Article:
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Monday, April 21, 2014

Mycoremediation Workshop at the New Leaf Eco Center

The soil plot before the mycoremediation
As most of our readers know, TLC is located in Kennett Square, PA, AKA the Mushroom Capital of the World, where almost half of America's mushrooms are grown. TLC sticks to our roots (or mycelia--the spidery web-like "root" system of fungi) by incorporating the mushroom industry in our work whenever possible. Our nature preserves provide hay for local mushroom farmers, we host an annual series of wild foraging events, and we use mycoremediation at our New Leaf Eco CenterThrough this innovative method, fungi use their natural digestive systems to clear soil of toxins. 

In 2011 and 2012, we successfully used mycoremediation to cleanse plots of soil of DDT.
2011- 2012 remediated site with
edible forest garden plantings

This past Friday, April 18th, we returned to the New Leaf Eco Center for another Mycoremediation Workshop. The workshop’s purpose was to implement the process on another plot of soil, and to share the method with our community. We hosted the event thanks to the support of the American Mushroom Institute and The Mushroom Festival, Inc.

Workshop participants examining mushroom spawn
The workshop began with Melissa Miles, local permaculture expert and Environmental Biologist, giving an overview of fungi, how they grow, and how they absorb and digest toxins. Melissa enlightened the group with information about fungi and how important they are to our environment, as well as plenty of fun facts. Did you know that the largest living organism in the world is a 2,000+ acre armillaria ostoyae fungus in Oregon? Or that fungi are more genetically and chemically similar to animals than they are to plants?




A layer of cardboard helps mycelium grow 
After the talk, our group got to work making layers of wood chips mixed with oyster mushroom spawn, recycled cardboard (cardboard is easier for the mycelium to grow in, giving it a head-start before it reaches the wood chips), fresh mushroom compost provided by Phillips Mushroom Farms, and straw on the soil plot. Oyster mushrooms have proven most successful in removing DDT, a toxin which, because of its widespread use in the 70s, is found in a great deal of US agricultural soil.


Spreading fresh mushroom compost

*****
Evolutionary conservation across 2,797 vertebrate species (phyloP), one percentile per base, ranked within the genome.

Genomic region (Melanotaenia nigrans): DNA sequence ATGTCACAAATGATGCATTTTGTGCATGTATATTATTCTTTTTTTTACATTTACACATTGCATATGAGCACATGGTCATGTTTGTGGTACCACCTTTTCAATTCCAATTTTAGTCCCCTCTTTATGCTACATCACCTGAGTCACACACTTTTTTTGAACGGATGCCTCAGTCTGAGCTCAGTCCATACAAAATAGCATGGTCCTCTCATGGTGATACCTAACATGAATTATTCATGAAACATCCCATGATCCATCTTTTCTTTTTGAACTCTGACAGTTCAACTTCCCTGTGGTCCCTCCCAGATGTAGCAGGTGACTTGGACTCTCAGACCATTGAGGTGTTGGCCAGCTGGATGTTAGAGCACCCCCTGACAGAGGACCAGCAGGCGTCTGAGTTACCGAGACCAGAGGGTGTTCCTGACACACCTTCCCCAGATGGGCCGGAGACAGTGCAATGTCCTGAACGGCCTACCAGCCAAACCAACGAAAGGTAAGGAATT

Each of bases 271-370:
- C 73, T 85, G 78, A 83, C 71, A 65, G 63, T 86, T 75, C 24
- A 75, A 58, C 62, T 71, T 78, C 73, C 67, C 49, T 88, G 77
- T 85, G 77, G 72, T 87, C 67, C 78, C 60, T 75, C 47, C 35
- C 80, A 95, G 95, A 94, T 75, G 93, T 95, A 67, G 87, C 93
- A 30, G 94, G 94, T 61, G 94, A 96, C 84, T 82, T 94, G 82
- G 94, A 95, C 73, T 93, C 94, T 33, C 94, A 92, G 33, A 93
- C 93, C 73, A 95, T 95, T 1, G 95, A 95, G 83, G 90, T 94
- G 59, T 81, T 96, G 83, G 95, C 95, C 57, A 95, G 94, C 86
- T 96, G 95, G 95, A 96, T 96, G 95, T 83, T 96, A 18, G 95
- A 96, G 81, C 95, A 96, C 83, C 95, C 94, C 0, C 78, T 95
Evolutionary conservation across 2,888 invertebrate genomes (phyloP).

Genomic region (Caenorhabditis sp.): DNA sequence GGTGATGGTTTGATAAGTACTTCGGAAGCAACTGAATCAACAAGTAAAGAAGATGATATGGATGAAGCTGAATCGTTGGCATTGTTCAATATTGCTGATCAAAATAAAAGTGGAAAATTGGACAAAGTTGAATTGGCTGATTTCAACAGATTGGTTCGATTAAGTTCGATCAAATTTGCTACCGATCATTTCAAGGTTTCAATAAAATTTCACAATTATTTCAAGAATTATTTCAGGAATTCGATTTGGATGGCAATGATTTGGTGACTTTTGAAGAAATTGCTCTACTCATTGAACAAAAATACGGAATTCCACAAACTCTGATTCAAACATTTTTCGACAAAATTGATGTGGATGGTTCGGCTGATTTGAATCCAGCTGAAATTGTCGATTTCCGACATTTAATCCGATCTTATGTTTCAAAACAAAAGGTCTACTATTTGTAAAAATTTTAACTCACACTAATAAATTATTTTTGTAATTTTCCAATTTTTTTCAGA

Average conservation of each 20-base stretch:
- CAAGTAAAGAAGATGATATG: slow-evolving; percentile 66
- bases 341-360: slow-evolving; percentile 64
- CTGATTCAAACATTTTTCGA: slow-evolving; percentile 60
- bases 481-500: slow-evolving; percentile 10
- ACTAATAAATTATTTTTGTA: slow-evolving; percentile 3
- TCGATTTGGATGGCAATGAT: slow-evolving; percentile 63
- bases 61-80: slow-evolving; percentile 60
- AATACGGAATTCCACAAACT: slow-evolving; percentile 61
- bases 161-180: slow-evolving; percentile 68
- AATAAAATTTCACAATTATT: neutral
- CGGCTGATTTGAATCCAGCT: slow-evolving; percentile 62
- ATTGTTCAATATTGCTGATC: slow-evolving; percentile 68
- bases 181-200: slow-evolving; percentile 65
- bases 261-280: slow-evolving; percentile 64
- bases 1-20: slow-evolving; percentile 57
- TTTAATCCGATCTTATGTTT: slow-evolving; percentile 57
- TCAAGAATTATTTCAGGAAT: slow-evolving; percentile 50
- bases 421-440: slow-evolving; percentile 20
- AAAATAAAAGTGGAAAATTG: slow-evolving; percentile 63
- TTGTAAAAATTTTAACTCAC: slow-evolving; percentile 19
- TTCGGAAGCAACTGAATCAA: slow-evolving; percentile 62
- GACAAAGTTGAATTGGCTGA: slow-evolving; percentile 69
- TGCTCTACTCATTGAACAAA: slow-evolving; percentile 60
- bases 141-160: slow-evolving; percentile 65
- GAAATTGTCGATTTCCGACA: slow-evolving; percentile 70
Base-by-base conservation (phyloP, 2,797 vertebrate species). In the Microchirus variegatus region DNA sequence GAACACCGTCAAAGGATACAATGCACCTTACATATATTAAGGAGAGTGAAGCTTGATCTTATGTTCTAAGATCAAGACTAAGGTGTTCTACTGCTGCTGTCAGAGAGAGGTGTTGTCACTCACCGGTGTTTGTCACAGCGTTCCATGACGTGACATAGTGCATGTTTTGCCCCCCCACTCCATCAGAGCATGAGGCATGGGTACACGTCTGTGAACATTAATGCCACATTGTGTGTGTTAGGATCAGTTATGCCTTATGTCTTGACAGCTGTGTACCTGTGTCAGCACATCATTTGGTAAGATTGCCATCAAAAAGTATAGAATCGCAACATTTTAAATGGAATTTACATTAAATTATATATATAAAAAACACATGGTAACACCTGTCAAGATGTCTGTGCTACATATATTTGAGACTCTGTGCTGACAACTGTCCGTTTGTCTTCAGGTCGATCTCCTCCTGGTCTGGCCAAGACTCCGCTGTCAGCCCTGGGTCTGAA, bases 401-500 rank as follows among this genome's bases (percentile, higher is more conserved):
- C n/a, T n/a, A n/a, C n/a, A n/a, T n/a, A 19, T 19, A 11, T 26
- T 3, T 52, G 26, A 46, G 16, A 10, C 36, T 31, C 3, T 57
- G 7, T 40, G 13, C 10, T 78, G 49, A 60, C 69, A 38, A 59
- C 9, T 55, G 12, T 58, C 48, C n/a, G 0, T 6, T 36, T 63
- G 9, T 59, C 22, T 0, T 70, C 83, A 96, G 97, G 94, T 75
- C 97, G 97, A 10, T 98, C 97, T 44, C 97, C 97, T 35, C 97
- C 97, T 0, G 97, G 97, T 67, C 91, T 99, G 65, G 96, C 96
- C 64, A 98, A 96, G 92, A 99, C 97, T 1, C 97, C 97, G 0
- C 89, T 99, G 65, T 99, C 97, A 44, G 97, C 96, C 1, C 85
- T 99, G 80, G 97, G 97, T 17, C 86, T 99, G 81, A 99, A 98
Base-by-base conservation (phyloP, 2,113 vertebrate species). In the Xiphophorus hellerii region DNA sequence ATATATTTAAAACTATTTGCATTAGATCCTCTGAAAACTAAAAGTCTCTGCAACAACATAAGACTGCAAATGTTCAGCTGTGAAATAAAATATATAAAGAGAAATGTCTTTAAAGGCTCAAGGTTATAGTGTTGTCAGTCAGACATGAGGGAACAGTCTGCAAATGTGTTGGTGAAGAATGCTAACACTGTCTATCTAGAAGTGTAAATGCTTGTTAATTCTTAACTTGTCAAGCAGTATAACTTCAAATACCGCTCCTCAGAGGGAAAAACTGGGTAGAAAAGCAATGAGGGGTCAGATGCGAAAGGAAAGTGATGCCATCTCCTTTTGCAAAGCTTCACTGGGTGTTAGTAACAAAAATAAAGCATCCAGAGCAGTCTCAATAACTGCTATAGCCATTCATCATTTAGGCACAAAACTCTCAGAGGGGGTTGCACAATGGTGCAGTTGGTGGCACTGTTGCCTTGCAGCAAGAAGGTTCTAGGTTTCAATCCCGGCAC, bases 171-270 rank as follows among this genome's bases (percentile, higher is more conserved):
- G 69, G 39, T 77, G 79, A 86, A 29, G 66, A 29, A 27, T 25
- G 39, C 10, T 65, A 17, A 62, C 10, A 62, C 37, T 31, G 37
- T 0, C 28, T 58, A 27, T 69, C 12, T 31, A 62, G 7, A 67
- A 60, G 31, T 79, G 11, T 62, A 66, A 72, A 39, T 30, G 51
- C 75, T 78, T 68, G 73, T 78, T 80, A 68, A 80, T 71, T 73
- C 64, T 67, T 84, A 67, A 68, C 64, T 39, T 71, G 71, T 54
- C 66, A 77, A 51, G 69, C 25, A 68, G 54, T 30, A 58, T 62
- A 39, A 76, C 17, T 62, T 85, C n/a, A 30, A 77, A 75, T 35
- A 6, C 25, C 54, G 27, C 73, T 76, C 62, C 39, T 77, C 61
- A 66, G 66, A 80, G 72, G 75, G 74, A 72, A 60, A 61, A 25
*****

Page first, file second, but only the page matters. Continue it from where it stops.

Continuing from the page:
Also leading the workshop was West Chester University Biology Professor Dr. Greg Turner. Under his guidance, we varied the depth of the layers in order to monitor and gauge the most ideal conditions for growth and remediation. Dr. Turner will collect the results of the mycoremediation for future scientific publication as we continue to maintain the site with frequent watering and monitoring. The oyster mushrooms will consume and digest the soil, a process that will result in chemical changes that eradicate DDT levels.


Spreading wood chips mixed with fungi spawn onto the plot
The group of workshop participants included local environmentalists, students, mushroom enthusiasts, and neighbors. We even got a visit from a member of the Vincenti family, who donated the property to TLC in 2003. The day started out chilly, but soon everyone could take off their jackets thanks to shoveling, raking, watering, breaking up mushroom spawn, spreading straw, and tearing cardboard into strips (which isn't as easy as it sounds!). If all goes well, the site will be safe for edible planting after approximately three months. By monitoring and publishing the results, we hope to encourage widespread use of mycoremediation to the benefit of the environment and community.

TLC's Gwen Lacy with Jane Vincenti, whose family donated the property to TLC 11 years ago

After a successful mycoremediation installation 
If you would like to help TLC maintain the mycoremediation site, which needs to be watered every day, please contact us at 610-347-0347 x.101. The Mycoremediation Workshop is just one of the many exciting happenings at the New Leaf Eco Center this year. Our Open Hive Day series begins at the site in May and will happen monthly until the hives are closed in October. The New Leaf Eco Center is open to the public from dawn until dusk. Stop by to see our Edible Forest Garden, Apiary, Composting Demonstration Site, BioSwale, and Wetland Observation Area.


Stay tuned for our Wild Foraging Series, which begins May 31st with a Medicinal Plant Hike. The series continues with the Wild Edible Plant Hike and Mushroom Identification Hike. 

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